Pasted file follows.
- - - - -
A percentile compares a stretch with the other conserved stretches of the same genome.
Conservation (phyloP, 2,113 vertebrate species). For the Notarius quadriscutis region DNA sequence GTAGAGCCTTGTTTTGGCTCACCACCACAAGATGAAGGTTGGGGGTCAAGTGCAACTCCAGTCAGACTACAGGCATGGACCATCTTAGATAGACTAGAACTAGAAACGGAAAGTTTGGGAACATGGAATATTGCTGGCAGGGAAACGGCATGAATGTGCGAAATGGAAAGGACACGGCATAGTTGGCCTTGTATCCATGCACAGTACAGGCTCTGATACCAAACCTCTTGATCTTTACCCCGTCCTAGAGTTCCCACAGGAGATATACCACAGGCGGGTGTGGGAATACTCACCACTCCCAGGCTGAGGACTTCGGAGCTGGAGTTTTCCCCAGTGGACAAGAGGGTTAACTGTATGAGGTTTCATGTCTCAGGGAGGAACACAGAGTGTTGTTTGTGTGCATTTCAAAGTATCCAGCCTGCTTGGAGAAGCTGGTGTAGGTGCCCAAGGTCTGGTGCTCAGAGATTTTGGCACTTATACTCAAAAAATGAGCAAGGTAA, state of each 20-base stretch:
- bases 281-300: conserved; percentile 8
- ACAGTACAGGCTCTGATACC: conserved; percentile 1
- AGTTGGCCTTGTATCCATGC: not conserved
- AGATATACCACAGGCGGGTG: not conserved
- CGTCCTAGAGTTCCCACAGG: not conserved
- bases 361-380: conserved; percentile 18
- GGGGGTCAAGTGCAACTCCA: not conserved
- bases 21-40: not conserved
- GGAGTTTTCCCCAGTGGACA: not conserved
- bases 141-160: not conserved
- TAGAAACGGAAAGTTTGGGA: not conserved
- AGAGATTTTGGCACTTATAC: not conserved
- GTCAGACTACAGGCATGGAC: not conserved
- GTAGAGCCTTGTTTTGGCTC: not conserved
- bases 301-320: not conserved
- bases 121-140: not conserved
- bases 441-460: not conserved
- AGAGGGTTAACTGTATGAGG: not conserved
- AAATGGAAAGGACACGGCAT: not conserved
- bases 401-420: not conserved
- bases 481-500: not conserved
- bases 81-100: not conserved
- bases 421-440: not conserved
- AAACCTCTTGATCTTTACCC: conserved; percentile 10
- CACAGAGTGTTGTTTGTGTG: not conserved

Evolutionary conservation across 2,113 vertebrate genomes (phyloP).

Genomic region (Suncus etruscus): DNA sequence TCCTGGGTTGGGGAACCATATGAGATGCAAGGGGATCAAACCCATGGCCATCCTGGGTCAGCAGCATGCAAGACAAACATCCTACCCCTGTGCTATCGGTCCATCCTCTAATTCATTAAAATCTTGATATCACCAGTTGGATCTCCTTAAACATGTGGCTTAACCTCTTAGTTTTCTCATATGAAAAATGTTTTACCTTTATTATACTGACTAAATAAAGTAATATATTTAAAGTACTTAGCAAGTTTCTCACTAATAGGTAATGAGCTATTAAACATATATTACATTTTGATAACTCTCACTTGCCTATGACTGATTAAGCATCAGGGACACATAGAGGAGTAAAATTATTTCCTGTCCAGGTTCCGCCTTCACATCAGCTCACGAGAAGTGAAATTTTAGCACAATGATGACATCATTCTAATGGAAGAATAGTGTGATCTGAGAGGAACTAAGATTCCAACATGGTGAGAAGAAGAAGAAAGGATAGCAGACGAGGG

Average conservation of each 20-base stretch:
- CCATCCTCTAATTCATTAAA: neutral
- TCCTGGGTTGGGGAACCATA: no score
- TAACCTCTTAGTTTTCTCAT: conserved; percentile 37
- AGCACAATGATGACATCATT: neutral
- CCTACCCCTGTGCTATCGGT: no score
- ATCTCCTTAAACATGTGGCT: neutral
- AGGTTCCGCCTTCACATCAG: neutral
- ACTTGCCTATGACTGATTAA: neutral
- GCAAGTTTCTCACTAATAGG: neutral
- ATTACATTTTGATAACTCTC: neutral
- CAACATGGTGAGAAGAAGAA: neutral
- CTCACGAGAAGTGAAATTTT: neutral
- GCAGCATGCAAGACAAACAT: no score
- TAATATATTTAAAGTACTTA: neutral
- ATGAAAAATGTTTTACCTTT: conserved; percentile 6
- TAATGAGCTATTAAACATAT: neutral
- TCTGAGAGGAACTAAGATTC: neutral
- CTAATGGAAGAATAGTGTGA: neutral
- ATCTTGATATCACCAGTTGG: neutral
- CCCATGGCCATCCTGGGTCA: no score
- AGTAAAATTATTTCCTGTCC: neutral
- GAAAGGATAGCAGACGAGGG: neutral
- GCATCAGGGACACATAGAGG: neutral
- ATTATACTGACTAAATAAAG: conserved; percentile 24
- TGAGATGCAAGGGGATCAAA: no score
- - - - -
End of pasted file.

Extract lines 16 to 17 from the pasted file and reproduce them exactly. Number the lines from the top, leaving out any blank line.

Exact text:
- GTAGAGCCTTGTTTTGGCTC: not conserved
- bases 301-320: not conserved